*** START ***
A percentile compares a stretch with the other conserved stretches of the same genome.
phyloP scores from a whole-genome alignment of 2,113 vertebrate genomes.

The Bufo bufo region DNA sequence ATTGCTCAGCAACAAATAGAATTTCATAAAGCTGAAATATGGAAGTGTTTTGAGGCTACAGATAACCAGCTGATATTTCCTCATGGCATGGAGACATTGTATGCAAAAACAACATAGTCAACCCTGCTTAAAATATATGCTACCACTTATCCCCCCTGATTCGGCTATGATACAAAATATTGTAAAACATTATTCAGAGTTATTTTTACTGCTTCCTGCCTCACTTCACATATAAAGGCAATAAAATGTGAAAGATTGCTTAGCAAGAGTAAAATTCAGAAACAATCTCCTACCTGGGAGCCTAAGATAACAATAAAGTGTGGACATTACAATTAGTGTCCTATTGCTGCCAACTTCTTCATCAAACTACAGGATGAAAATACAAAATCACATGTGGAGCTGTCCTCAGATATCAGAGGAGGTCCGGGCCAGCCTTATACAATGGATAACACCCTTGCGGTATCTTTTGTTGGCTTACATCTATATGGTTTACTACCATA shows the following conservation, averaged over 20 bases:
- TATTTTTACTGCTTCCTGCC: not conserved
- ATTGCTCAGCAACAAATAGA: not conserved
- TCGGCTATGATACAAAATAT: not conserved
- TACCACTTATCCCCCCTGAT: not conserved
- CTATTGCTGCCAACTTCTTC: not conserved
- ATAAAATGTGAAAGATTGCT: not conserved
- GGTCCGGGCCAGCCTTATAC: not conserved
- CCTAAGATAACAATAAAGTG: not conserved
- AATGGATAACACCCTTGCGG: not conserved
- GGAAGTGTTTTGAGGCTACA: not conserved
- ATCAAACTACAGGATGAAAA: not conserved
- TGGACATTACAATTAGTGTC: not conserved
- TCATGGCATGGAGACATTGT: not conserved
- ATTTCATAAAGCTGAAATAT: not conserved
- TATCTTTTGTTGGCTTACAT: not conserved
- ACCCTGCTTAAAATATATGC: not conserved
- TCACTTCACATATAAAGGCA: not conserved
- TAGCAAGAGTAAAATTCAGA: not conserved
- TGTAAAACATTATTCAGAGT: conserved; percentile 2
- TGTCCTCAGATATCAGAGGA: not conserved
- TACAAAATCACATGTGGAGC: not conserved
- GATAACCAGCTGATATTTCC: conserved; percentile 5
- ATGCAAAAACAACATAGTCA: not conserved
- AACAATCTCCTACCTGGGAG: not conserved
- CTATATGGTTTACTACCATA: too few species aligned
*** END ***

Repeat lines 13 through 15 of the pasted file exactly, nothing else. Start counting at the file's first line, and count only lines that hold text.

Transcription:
- GGAAGTGTTTTGAGGCTACA: not conserved
- ATCAAACTACAGGATGAAAA: not conserved
- TGGACATTACAATTAGTGTC: not conserved